From subtle and unassuming to salacious and lewd, erotic art is often regarded as awkward or abrasive. But in his new exhibition entitled “F*ck Art,” Tony Wong addresses the uncomfortable art form in a new way: with humor.

Fluorescent rodents fornicate behind a peep hole in Peter Garnica's "In Flagrante Delicto" on display in the Z Building, on Tuesday April 15, 2014. (Charles Winners/Courier)
Fluorescent rodents fornicate behind a peep hole in Peter Garnica’s “In Flagrante Delicto” on display in the Z Building, on Tuesday April 15, 2014. (Charles Winners/Courier)

Inconspicuously displayed in a small alcove inside the Z Building, “F*ck Art” was created because of an under-appreciation for good erotic art and includes several works by students as well as instructors, according to Wong, who curated the exhibition as part of his Art 26 class.

Wong, who has three of his pieces on display in the show, has been tossing around the idea of presenting an exhibition with an erotic theme for a while, and though he incorporates erotica into a lot of his work, he’s not doing it just for shock value.

“I use it playfully, but sometimes it is a little bit of a slap in the face,” Wong said. “There’s not a lot of good erotic art out there and art that I like usually isn’t shown in a gallery, or it’s too far away and I wanted to do something more local with friends and up-and-coming artists. It’s just for fun and for people to enjoy.”

The exhibition touches upon the themes of how the art scene is controlled by the wealthy and things become a commodity instead of being art made simply to be appreciated.

“[It] stems from my frustration within the realm of art,” Wong said. “It has been commoditized in such an insane way that no one can truly afford it. This phenomenon of commoditization of art creates an insatiable thirst for hoarding art by the ultra-wealthy, and for the artist [it creates] an inflated ego, thinking he or she is a god. Art should be affordable and shared to all and therefore I say: ‘Fuck art!’”

“F*ck Art” also plays with the idea of censorship, hence the asterisk in the title, according to Wong.

“Even though there’s not necessarily a punch line in his work, there’s this exposure that’s sometimes absurd,” said Stan Baden, an assistant professor in the arts department. “The way he uses sex and language is like a sophisticated ‘Beavis and Butt-head.’ There’s always that raunchy giggle after something.”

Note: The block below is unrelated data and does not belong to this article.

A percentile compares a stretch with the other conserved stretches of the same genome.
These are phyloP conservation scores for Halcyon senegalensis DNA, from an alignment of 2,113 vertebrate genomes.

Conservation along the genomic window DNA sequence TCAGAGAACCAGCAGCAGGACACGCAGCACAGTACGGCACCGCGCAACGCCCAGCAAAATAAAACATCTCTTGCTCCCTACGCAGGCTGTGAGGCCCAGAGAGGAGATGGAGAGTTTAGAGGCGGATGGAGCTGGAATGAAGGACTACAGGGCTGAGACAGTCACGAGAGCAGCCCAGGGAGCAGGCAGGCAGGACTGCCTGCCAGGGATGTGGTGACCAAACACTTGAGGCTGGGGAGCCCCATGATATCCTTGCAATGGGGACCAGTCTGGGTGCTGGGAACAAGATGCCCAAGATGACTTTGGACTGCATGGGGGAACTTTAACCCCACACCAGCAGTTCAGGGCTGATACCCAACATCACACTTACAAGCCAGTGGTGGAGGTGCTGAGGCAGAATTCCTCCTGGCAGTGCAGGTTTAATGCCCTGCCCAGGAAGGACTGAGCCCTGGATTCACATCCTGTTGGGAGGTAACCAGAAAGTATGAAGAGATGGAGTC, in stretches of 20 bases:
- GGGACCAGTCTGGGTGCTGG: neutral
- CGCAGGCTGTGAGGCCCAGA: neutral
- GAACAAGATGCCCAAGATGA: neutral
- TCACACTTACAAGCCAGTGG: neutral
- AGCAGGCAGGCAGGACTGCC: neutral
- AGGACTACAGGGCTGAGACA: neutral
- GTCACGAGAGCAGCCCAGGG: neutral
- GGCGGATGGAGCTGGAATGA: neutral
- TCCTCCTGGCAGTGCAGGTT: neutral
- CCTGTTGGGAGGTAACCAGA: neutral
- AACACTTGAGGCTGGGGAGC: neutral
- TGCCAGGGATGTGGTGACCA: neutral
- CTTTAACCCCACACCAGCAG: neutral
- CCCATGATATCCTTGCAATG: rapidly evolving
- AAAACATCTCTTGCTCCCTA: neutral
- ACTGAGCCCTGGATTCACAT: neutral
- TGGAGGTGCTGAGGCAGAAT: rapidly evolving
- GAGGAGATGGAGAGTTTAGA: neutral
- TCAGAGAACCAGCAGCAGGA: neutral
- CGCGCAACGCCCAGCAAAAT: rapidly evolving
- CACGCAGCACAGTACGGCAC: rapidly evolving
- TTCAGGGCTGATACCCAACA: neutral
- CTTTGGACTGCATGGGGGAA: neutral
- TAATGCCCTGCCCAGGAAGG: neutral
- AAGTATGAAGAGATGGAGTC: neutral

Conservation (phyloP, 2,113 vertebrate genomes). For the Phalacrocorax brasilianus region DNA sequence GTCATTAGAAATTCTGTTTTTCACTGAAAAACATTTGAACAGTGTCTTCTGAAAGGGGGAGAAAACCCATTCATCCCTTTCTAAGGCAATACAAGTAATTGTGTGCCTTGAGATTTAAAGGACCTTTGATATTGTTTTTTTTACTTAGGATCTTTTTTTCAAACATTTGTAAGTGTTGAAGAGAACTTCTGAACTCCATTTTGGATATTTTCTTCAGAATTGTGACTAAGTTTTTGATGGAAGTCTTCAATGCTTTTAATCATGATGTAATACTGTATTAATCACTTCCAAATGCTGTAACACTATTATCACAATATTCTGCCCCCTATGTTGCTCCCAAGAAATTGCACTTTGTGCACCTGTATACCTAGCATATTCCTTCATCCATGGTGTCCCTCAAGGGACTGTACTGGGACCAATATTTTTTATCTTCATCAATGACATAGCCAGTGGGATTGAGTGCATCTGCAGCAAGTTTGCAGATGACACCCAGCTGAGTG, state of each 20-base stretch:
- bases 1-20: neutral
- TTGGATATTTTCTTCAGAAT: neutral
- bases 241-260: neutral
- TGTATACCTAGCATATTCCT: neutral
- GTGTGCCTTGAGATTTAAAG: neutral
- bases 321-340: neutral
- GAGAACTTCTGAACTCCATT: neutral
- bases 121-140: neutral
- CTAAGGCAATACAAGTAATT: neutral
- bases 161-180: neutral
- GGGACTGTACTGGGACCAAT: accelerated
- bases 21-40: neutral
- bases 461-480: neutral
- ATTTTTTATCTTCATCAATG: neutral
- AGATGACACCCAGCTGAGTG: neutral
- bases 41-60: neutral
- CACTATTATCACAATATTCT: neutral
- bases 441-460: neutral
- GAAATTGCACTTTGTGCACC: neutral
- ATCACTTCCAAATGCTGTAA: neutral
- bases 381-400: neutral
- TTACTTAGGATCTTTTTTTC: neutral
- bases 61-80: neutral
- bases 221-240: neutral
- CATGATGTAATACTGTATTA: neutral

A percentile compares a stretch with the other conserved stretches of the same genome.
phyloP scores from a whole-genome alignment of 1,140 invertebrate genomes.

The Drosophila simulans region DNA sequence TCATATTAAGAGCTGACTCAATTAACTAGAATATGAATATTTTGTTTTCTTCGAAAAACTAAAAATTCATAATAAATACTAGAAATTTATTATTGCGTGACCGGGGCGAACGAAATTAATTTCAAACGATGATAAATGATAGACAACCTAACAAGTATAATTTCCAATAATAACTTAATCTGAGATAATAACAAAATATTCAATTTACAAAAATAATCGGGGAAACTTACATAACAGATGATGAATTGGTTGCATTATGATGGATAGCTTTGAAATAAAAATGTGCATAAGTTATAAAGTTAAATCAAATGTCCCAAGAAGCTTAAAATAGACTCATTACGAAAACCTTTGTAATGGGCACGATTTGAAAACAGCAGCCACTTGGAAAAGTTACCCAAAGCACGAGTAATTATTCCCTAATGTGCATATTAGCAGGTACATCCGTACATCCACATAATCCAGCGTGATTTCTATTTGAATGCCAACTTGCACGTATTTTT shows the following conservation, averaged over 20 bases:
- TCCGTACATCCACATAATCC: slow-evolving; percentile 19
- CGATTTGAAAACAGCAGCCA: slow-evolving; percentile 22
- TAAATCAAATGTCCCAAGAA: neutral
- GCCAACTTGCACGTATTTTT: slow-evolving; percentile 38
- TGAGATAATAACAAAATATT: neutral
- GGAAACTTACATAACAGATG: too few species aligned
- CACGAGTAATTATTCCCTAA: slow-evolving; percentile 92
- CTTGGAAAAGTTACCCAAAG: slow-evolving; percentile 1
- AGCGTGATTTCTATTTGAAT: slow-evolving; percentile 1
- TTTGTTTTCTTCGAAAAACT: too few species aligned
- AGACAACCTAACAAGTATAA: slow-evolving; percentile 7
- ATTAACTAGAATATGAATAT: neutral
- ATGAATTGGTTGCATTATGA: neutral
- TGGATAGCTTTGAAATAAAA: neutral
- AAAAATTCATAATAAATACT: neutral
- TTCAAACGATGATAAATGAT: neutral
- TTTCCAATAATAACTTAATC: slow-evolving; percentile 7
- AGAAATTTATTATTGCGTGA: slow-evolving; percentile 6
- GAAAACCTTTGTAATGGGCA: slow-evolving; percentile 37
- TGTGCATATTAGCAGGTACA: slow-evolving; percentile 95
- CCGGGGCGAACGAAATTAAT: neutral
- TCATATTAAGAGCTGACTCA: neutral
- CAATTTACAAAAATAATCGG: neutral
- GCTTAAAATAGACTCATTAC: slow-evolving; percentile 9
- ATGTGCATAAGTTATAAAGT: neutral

Inspired by a belt buckle worn by the chairman of the arts department at the graduate school he attended, Baden’s drawing called “Fucking Art” displays a disorderly pile of shoes and clothing with a belt whose buckle reads “ART” looped through a pair of jeans.

“In my artwork I always try to have some kind of raw humor that’s really subtle so you can look at it and not really get it. It lessens the chance that someone might get offended,” Baden said.

Though he still incorporates humor into his two photographs displayed in the exhibition, Rick Osaka, an art instructor who has known Wong for years, took a different approach to overcoming the dangerous subject.

Fascinated by culture and identity, Osaka used a Chihuahua doll and a Japanese kokeshi doll posed in a whimsical sexual position.

“I had to find a way to make myself comfortable, but also address what the show is about. I tried to do it in a palatable way using dolls or objects in my studio and personifying them,” Osaka said. “I don’t personally do erotic art, but I definitely do neurotic art.”

Almost hidden in a corner of the exhibition is one of Yolanda McKay’s tiny inedible coffee cakes that comes from her series “Poodle Boys and Coffee Cakes.”

The cake was cast using recycled coffee grounds and sodium silicate as a binder before she put a decorative pattern on the outside of it. On top of the cake is a nude male with fleur de lis patterns embedded on his back and what looks like an acupuncture chart pointing to his different personality traits.

“I like using coffee because it speaks about obsessive nature… It’s about desire, consumption, submission, role-playing and humanity,” McKay said.

McKay teaches the Art 26 class that Wong created the exhibition for and gives her students a lot of freedom to do something that represents their individuality and creative approach.

“Tony has an interesting point of view and aesthetic,” Osaka said. “He’s delving into an area that’s a little bit risqué. It’s definitely personal and definitely about sexual morays, and that in itself can be a little uncomfortable, especially for young people. But Tony bravely goes on.”

“F*ck Art” opened on April 11 and will be on display through April 25.

Leave a Reply

This site uses Akismet to reduce spam. Learn how your comment data is processed.